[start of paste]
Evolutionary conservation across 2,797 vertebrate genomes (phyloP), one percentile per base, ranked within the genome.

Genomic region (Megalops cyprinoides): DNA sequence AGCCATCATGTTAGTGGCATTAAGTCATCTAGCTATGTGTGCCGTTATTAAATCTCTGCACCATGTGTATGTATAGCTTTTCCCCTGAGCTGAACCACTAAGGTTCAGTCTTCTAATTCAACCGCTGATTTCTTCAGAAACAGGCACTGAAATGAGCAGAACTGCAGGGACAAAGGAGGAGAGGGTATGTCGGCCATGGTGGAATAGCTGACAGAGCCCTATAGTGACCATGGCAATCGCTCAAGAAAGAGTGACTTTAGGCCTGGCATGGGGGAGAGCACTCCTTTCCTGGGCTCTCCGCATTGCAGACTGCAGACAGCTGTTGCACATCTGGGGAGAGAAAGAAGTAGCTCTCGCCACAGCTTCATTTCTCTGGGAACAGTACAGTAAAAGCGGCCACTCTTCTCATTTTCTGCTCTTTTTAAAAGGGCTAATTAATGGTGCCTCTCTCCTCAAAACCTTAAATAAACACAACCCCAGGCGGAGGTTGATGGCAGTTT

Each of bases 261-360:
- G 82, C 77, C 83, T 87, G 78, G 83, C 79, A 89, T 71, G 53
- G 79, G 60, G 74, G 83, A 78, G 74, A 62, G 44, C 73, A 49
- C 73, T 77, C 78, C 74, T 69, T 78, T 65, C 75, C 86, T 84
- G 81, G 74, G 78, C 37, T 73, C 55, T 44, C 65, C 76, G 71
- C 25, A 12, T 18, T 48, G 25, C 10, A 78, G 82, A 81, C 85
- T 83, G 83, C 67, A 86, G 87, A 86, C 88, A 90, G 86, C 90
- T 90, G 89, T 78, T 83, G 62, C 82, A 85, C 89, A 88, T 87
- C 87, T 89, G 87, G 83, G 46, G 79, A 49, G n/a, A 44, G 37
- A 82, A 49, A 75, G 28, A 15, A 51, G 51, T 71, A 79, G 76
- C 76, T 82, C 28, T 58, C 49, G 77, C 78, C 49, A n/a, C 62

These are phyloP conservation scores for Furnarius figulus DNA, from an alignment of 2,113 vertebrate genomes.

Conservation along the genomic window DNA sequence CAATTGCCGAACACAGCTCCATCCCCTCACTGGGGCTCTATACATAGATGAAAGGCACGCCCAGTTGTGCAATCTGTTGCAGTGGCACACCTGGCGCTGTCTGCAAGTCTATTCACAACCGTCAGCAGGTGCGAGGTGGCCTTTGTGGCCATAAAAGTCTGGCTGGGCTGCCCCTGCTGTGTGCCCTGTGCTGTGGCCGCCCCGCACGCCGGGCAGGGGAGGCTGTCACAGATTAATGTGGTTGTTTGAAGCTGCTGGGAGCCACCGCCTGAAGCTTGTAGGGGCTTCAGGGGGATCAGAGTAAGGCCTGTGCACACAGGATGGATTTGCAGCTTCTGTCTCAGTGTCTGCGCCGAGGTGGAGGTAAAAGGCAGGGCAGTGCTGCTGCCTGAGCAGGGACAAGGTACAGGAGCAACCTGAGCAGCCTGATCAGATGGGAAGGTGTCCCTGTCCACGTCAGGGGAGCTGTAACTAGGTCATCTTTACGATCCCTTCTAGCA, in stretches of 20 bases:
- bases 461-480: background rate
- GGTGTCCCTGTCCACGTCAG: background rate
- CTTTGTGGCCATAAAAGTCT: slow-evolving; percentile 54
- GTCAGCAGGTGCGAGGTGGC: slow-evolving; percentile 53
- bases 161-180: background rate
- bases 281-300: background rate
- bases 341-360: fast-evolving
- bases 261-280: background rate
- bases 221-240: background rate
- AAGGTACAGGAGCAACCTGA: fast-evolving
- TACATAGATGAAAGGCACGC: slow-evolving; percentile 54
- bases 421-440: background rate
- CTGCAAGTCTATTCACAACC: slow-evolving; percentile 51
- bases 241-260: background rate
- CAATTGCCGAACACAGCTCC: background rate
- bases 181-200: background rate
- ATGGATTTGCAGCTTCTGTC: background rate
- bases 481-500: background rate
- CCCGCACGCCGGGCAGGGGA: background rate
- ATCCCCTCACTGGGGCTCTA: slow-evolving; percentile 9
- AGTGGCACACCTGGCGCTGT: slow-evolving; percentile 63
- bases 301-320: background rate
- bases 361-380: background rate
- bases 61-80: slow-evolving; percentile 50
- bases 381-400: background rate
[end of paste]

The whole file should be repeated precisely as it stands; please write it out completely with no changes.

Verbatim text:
Evolutionary conservation across 2,797 vertebrate genomes (phyloP), one percentile per base, ranked within the genome.

Genomic region (Megalops cyprinoides): DNA sequence AGCCATCATGTTAGTGGCATTAAGTCATCTAGCTATGTGTGCCGTTATTAAATCTCTGCACCATGTGTATGTATAGCTTTTCCCCTGAGCTGAACCACTAAGGTTCAGTCTTCTAATTCAACCGCTGATTTCTTCAGAAACAGGCACTGAAATGAGCAGAACTGCAGGGACAAAGGAGGAGAGGGTATGTCGGCCATGGTGGAATAGCTGACAGAGCCCTATAGTGACCATGGCAATCGCTCAAGAAAGAGTGACTTTAGGCCTGGCATGGGGGAGAGCACTCCTTTCCTGGGCTCTCCGCATTGCAGACTGCAGACAGCTGTTGCACATCTGGGGAGAGAAAGAAGTAGCTCTCGCCACAGCTTCATTTCTCTGGGAACAGTACAGTAAAAGCGGCCACTCTTCTCATTTTCTGCTCTTTTTAAAAGGGCTAATTAATGGTGCCTCTCTCCTCAAAACCTTAAATAAACACAACCCCAGGCGGAGGTTGATGGCAGTTT

Each of bases 261-360:
- G 82, C 77, C 83, T 87, G 78, G 83, C 79, A 89, T 71, G 53
- G 79, G 60, G 74, G 83, A 78, G 74, A 62, G 44, C 73, A 49
- C 73, T 77, C 78, C 74, T 69, T 78, T 65, C 75, C 86, T 84
- G 81, G 74, G 78, C 37, T 73, C 55, T 44, C 65, C 76, G 71
- C 25, A 12, T 18, T 48, G 25, C 10, A 78, G 82, A 81, C 85
- T 83, G 83, C 67, A 86, G 87, A 86, C 88, A 90, G 86, C 90
- T 90, G 89, T 78, T 83, G 62, C 82, A 85, C 89, A 88, T 87
- C 87, T 89, G 87, G 83, G 46, G 79, A 49, G n/a, A 44, G 37
- A 82, A 49, A 75, G 28, A 15, A 51, G 51, T 71, A 79, G 76
- C 76, T 82, C 28, T 58, C 49, G 77, C 78, C 49, A n/a, C 62

These are phyloP conservation scores for Furnarius figulus DNA, from an alignment of 2,113 vertebrate genomes.

Conservation along the genomic window DNA sequence CAATTGCCGAACACAGCTCCATCCCCTCACTGGGGCTCTATACATAGATGAAAGGCACGCCCAGTTGTGCAATCTGTTGCAGTGGCACACCTGGCGCTGTCTGCAAGTCTATTCACAACCGTCAGCAGGTGCGAGGTGGCCTTTGTGGCCATAAAAGTCTGGCTGGGCTGCCCCTGCTGTGTGCCCTGTGCTGTGGCCGCCCCGCACGCCGGGCAGGGGAGGCTGTCACAGATTAATGTGGTTGTTTGAAGCTGCTGGGAGCCACCGCCTGAAGCTTGTAGGGGCTTCAGGGGGATCAGAGTAAGGCCTGTGCACACAGGATGGATTTGCAGCTTCTGTCTCAGTGTCTGCGCCGAGGTGGAGGTAAAAGGCAGGGCAGTGCTGCTGCCTGAGCAGGGACAAGGTACAGGAGCAACCTGAGCAGCCTGATCAGATGGGAAGGTGTCCCTGTCCACGTCAGGGGAGCTGTAACTAGGTCATCTTTACGATCCCTTCTAGCA, in stretches of 20 bases:
- bases 461-480: background rate
- GGTGTCCCTGTCCACGTCAG: background rate
- CTTTGTGGCCATAAAAGTCT: slow-evolving; percentile 54
- GTCAGCAGGTGCGAGGTGGC: slow-evolving; percentile 53
- bases 161-180: background rate
- bases 281-300: background rate
- bases 341-360: fast-evolving
- bases 261-280: background rate
- bases 221-240: background rate
- AAGGTACAGGAGCAACCTGA: fast-evolving
- TACATAGATGAAAGGCACGC: slow-evolving; percentile 54
- bases 421-440: background rate
- CTGCAAGTCTATTCACAACC: slow-evolving; percentile 51
- bases 241-260: background rate
- CAATTGCCGAACACAGCTCC: background rate
- bases 181-200: background rate
- ATGGATTTGCAGCTTCTGTC: background rate
- bases 481-500: background rate
- CCCGCACGCCGGGCAGGGGA: background rate
- ATCCCCTCACTGGGGCTCTA: slow-evolving; percentile 9
- AGTGGCACACCTGGCGCTGT: slow-evolving; percentile 63
- bases 301-320: background rate
- bases 361-380: background rate
- bases 61-80: slow-evolving; percentile 50
- bases 381-400: background rate